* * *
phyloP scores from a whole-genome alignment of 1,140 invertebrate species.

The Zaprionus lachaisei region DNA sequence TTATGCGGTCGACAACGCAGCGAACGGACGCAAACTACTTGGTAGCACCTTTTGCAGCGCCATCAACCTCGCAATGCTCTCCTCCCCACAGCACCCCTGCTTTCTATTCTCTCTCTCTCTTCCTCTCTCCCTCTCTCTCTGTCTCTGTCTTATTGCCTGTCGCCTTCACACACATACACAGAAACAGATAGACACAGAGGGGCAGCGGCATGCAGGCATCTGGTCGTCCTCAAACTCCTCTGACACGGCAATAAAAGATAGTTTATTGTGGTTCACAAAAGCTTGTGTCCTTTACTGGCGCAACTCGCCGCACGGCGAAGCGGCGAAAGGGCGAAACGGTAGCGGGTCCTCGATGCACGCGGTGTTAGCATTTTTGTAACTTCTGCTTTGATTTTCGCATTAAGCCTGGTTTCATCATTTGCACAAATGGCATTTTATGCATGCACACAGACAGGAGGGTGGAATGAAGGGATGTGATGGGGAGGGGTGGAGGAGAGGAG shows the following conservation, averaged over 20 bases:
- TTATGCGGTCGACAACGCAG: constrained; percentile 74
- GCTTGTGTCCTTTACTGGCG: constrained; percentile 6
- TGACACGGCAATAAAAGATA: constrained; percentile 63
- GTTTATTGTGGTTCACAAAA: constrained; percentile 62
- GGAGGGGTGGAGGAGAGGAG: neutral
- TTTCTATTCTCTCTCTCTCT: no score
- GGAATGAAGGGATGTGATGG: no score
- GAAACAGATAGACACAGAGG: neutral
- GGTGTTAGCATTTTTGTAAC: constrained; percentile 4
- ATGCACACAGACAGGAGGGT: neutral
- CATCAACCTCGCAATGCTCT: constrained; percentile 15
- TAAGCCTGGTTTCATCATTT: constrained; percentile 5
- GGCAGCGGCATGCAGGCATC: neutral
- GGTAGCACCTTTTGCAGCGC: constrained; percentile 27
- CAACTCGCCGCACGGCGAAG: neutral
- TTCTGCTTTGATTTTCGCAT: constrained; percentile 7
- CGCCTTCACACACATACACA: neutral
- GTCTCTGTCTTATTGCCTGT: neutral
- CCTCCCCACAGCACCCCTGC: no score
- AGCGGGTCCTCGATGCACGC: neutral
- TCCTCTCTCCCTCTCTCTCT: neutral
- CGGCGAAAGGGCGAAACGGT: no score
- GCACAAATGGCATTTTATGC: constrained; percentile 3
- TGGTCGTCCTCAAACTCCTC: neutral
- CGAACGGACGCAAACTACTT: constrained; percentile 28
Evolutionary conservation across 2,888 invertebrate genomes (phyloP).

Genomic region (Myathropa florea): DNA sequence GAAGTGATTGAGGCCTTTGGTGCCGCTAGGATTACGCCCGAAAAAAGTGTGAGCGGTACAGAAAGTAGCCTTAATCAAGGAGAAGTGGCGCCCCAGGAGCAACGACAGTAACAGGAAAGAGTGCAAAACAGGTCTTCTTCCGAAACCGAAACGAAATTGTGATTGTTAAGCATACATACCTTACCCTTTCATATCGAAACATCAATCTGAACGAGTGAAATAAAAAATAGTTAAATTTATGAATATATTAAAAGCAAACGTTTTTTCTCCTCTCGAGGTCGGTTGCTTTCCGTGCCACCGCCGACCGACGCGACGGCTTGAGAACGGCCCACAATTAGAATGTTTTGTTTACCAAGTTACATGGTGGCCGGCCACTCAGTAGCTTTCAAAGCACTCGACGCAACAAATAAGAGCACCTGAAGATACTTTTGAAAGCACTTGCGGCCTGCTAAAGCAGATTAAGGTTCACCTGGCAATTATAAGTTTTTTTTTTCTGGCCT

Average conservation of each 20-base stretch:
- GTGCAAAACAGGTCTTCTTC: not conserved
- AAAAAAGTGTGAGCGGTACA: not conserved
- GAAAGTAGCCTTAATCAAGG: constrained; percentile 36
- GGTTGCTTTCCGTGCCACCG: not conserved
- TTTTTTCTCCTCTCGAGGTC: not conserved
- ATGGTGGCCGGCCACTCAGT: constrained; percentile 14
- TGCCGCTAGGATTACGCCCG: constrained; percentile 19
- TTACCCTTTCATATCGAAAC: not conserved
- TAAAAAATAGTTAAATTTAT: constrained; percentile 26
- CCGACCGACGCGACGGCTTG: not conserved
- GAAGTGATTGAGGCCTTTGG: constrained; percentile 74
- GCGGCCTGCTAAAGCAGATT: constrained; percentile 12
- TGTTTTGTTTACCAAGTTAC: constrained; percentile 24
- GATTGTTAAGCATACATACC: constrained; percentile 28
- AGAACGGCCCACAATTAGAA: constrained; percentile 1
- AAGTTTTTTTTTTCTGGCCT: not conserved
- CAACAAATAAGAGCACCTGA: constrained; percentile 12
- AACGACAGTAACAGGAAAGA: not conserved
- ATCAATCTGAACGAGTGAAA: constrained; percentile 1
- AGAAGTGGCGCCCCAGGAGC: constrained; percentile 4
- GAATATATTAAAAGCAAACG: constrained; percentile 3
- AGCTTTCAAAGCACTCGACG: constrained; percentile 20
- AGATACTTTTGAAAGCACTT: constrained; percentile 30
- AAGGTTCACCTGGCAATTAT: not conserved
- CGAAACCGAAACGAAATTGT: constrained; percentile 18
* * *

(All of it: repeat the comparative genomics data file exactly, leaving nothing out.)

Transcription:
phyloP scores from a whole-genome alignment of 1,140 invertebrate species.

The Zaprionus lachaisei region DNA sequence TTATGCGGTCGACAACGCAGCGAACGGACGCAAACTACTTGGTAGCACCTTTTGCAGCGCCATCAACCTCGCAATGCTCTCCTCCCCACAGCACCCCTGCTTTCTATTCTCTCTCTCTCTTCCTCTCTCCCTCTCTCTCTGTCTCTGTCTTATTGCCTGTCGCCTTCACACACATACACAGAAACAGATAGACACAGAGGGGCAGCGGCATGCAGGCATCTGGTCGTCCTCAAACTCCTCTGACACGGCAATAAAAGATAGTTTATTGTGGTTCACAAAAGCTTGTGTCCTTTACTGGCGCAACTCGCCGCACGGCGAAGCGGCGAAAGGGCGAAACGGTAGCGGGTCCTCGATGCACGCGGTGTTAGCATTTTTGTAACTTCTGCTTTGATTTTCGCATTAAGCCTGGTTTCATCATTTGCACAAATGGCATTTTATGCATGCACACAGACAGGAGGGTGGAATGAAGGGATGTGATGGGGAGGGGTGGAGGAGAGGAG shows the following conservation, averaged over 20 bases:
- TTATGCGGTCGACAACGCAG: constrained; percentile 74
- GCTTGTGTCCTTTACTGGCG: constrained; percentile 6
- TGACACGGCAATAAAAGATA: constrained; percentile 63
- GTTTATTGTGGTTCACAAAA: constrained; percentile 62
- GGAGGGGTGGAGGAGAGGAG: neutral
- TTTCTATTCTCTCTCTCTCT: no score
- GGAATGAAGGGATGTGATGG: no score
- GAAACAGATAGACACAGAGG: neutral
- GGTGTTAGCATTTTTGTAAC: constrained; percentile 4
- ATGCACACAGACAGGAGGGT: neutral
- CATCAACCTCGCAATGCTCT: constrained; percentile 15
- TAAGCCTGGTTTCATCATTT: constrained; percentile 5
- GGCAGCGGCATGCAGGCATC: neutral
- GGTAGCACCTTTTGCAGCGC: constrained; percentile 27
- CAACTCGCCGCACGGCGAAG: neutral
- TTCTGCTTTGATTTTCGCAT: constrained; percentile 7
- CGCCTTCACACACATACACA: neutral
- GTCTCTGTCTTATTGCCTGT: neutral
- CCTCCCCACAGCACCCCTGC: no score
- AGCGGGTCCTCGATGCACGC: neutral
- TCCTCTCTCCCTCTCTCTCT: neutral
- CGGCGAAAGGGCGAAACGGT: no score
- GCACAAATGGCATTTTATGC: constrained; percentile 3
- TGGTCGTCCTCAAACTCCTC: neutral
- CGAACGGACGCAAACTACTT: constrained; percentile 28
Evolutionary conservation across 2,888 invertebrate genomes (phyloP).

Genomic region (Myathropa florea): DNA sequence GAAGTGATTGAGGCCTTTGGTGCCGCTAGGATTACGCCCGAAAAAAGTGTGAGCGGTACAGAAAGTAGCCTTAATCAAGGAGAAGTGGCGCCCCAGGAGCAACGACAGTAACAGGAAAGAGTGCAAAACAGGTCTTCTTCCGAAACCGAAACGAAATTGTGATTGTTAAGCATACATACCTTACCCTTTCATATCGAAACATCAATCTGAACGAGTGAAATAAAAAATAGTTAAATTTATGAATATATTAAAAGCAAACGTTTTTTCTCCTCTCGAGGTCGGTTGCTTTCCGTGCCACCGCCGACCGACGCGACGGCTTGAGAACGGCCCACAATTAGAATGTTTTGTTTACCAAGTTACATGGTGGCCGGCCACTCAGTAGCTTTCAAAGCACTCGACGCAACAAATAAGAGCACCTGAAGATACTTTTGAAAGCACTTGCGGCCTGCTAAAGCAGATTAAGGTTCACCTGGCAATTATAAGTTTTTTTTTTCTGGCCT

Average conservation of each 20-base stretch:
- GTGCAAAACAGGTCTTCTTC: not conserved
- AAAAAAGTGTGAGCGGTACA: not conserved
- GAAAGTAGCCTTAATCAAGG: constrained; percentile 36
- GGTTGCTTTCCGTGCCACCG: not conserved
- TTTTTTCTCCTCTCGAGGTC: not conserved
- ATGGTGGCCGGCCACTCAGT: constrained; percentile 14
- TGCCGCTAGGATTACGCCCG: constrained; percentile 19
- TTACCCTTTCATATCGAAAC: not conserved
- TAAAAAATAGTTAAATTTAT: constrained; percentile 26
- CCGACCGACGCGACGGCTTG: not conserved
- GAAGTGATTGAGGCCTTTGG: constrained; percentile 74
- GCGGCCTGCTAAAGCAGATT: constrained; percentile 12
- TGTTTTGTTTACCAAGTTAC: constrained; percentile 24
- GATTGTTAAGCATACATACC: constrained; percentile 28
- AGAACGGCCCACAATTAGAA: constrained; percentile 1
- AAGTTTTTTTTTTCTGGCCT: not conserved
- CAACAAATAAGAGCACCTGA: constrained; percentile 12
- AACGACAGTAACAGGAAAGA: not conserved
- ATCAATCTGAACGAGTGAAA: constrained; percentile 1
- AGAAGTGGCGCCCCAGGAGC: constrained; percentile 4
- GAATATATTAAAAGCAAACG: constrained; percentile 3
- AGCTTTCAAAGCACTCGACG: constrained; percentile 20
- AGATACTTTTGAAAGCACTT: constrained; percentile 30
- AAGGTTCACCTGGCAATTAT: not conserved
- CGAAACCGAAACGAAATTGT: constrained; percentile 18